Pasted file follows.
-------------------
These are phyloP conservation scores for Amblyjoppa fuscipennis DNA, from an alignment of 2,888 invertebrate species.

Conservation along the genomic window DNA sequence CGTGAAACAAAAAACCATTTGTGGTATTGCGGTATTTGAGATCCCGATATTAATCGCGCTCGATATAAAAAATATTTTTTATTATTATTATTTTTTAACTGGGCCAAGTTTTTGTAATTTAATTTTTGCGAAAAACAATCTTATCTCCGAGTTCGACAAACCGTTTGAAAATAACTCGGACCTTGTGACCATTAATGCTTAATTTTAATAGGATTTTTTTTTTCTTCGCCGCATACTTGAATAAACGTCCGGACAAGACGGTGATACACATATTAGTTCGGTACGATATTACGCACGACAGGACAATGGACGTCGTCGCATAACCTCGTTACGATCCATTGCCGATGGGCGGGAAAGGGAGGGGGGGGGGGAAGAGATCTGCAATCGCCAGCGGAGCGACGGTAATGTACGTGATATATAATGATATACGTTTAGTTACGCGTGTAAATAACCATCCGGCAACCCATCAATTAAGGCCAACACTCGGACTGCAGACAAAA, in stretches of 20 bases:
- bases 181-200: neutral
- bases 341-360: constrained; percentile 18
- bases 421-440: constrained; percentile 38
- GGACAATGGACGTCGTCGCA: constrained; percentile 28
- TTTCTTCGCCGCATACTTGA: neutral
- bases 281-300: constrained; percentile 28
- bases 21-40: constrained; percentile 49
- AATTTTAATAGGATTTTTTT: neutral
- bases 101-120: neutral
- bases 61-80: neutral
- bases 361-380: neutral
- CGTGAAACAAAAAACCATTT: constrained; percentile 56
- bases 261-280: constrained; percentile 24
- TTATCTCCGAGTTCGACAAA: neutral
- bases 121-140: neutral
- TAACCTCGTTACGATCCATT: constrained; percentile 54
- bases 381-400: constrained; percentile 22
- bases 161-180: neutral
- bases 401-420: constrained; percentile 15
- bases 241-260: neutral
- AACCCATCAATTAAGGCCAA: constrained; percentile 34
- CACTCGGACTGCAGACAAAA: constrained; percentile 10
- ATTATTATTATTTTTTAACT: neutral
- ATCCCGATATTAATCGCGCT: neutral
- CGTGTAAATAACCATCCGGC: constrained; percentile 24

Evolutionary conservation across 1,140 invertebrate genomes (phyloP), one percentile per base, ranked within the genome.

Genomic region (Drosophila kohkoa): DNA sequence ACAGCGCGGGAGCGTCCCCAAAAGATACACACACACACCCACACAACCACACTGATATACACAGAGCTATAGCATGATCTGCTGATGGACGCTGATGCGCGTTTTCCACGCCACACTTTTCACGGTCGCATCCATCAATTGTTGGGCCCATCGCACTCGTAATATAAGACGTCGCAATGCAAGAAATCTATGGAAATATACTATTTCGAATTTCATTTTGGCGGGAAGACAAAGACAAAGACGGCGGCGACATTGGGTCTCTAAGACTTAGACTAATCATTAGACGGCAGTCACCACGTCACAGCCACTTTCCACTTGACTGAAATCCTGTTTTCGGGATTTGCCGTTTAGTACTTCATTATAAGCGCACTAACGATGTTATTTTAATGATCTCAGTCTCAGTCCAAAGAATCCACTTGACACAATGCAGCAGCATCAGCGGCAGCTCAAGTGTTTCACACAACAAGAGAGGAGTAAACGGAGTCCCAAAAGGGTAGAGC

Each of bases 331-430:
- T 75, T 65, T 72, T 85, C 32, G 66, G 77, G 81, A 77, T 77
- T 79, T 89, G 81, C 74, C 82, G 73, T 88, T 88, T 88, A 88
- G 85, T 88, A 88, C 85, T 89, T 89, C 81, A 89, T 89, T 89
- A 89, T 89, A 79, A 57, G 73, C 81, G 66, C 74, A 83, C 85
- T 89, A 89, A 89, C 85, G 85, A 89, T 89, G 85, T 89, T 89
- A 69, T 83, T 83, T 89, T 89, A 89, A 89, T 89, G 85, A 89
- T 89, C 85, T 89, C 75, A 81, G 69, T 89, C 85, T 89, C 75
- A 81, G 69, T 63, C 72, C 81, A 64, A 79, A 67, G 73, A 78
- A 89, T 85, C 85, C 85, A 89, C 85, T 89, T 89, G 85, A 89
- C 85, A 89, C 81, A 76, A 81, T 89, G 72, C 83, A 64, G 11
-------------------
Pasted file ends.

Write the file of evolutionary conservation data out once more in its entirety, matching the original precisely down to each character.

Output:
These are phyloP conservation scores for Amblyjoppa fuscipennis DNA, from an alignment of 2,888 invertebrate species.

Conservation along the genomic window DNA sequence CGTGAAACAAAAAACCATTTGTGGTATTGCGGTATTTGAGATCCCGATATTAATCGCGCTCGATATAAAAAATATTTTTTATTATTATTATTTTTTAACTGGGCCAAGTTTTTGTAATTTAATTTTTGCGAAAAACAATCTTATCTCCGAGTTCGACAAACCGTTTGAAAATAACTCGGACCTTGTGACCATTAATGCTTAATTTTAATAGGATTTTTTTTTTCTTCGCCGCATACTTGAATAAACGTCCGGACAAGACGGTGATACACATATTAGTTCGGTACGATATTACGCACGACAGGACAATGGACGTCGTCGCATAACCTCGTTACGATCCATTGCCGATGGGCGGGAAAGGGAGGGGGGGGGGGAAGAGATCTGCAATCGCCAGCGGAGCGACGGTAATGTACGTGATATATAATGATATACGTTTAGTTACGCGTGTAAATAACCATCCGGCAACCCATCAATTAAGGCCAACACTCGGACTGCAGACAAAA, in stretches of 20 bases:
- bases 181-200: neutral
- bases 341-360: constrained; percentile 18
- bases 421-440: constrained; percentile 38
- GGACAATGGACGTCGTCGCA: constrained; percentile 28
- TTTCTTCGCCGCATACTTGA: neutral
- bases 281-300: constrained; percentile 28
- bases 21-40: constrained; percentile 49
- AATTTTAATAGGATTTTTTT: neutral
- bases 101-120: neutral
- bases 61-80: neutral
- bases 361-380: neutral
- CGTGAAACAAAAAACCATTT: constrained; percentile 56
- bases 261-280: constrained; percentile 24
- TTATCTCCGAGTTCGACAAA: neutral
- bases 121-140: neutral
- TAACCTCGTTACGATCCATT: constrained; percentile 54
- bases 381-400: constrained; percentile 22
- bases 161-180: neutral
- bases 401-420: constrained; percentile 15
- bases 241-260: neutral
- AACCCATCAATTAAGGCCAA: constrained; percentile 34
- CACTCGGACTGCAGACAAAA: constrained; percentile 10
- ATTATTATTATTTTTTAACT: neutral
- ATCCCGATATTAATCGCGCT: neutral
- CGTGTAAATAACCATCCGGC: constrained; percentile 24

Evolutionary conservation across 1,140 invertebrate genomes (phyloP), one percentile per base, ranked within the genome.

Genomic region (Drosophila kohkoa): DNA sequence ACAGCGCGGGAGCGTCCCCAAAAGATACACACACACACCCACACAACCACACTGATATACACAGAGCTATAGCATGATCTGCTGATGGACGCTGATGCGCGTTTTCCACGCCACACTTTTCACGGTCGCATCCATCAATTGTTGGGCCCATCGCACTCGTAATATAAGACGTCGCAATGCAAGAAATCTATGGAAATATACTATTTCGAATTTCATTTTGGCGGGAAGACAAAGACAAAGACGGCGGCGACATTGGGTCTCTAAGACTTAGACTAATCATTAGACGGCAGTCACCACGTCACAGCCACTTTCCACTTGACTGAAATCCTGTTTTCGGGATTTGCCGTTTAGTACTTCATTATAAGCGCACTAACGATGTTATTTTAATGATCTCAGTCTCAGTCCAAAGAATCCACTTGACACAATGCAGCAGCATCAGCGGCAGCTCAAGTGTTTCACACAACAAGAGAGGAGTAAACGGAGTCCCAAAAGGGTAGAGC

Each of bases 331-430:
- T 75, T 65, T 72, T 85, C 32, G 66, G 77, G 81, A 77, T 77
- T 79, T 89, G 81, C 74, C 82, G 73, T 88, T 88, T 88, A 88
- G 85, T 88, A 88, C 85, T 89, T 89, C 81, A 89, T 89, T 89
- A 89, T 89, A 79, A 57, G 73, C 81, G 66, C 74, A 83, C 85
- T 89, A 89, A 89, C 85, G 85, A 89, T 89, G 85, T 89, T 89
- A 69, T 83, T 83, T 89, T 89, A 89, A 89, T 89, G 85, A 89
- T 89, C 85, T 89, C 75, A 81, G 69, T 89, C 85, T 89, C 75
- A 81, G 69, T 63, C 72, C 81, A 64, A 79, A 67, G 73, A 78
- A 89, T 85, C 85, C 85, A 89, C 85, T 89, T 89, G 85, A 89
- C 85, A 89, C 81, A 76, A 81, T 89, G 72, C 83, A 64, G 11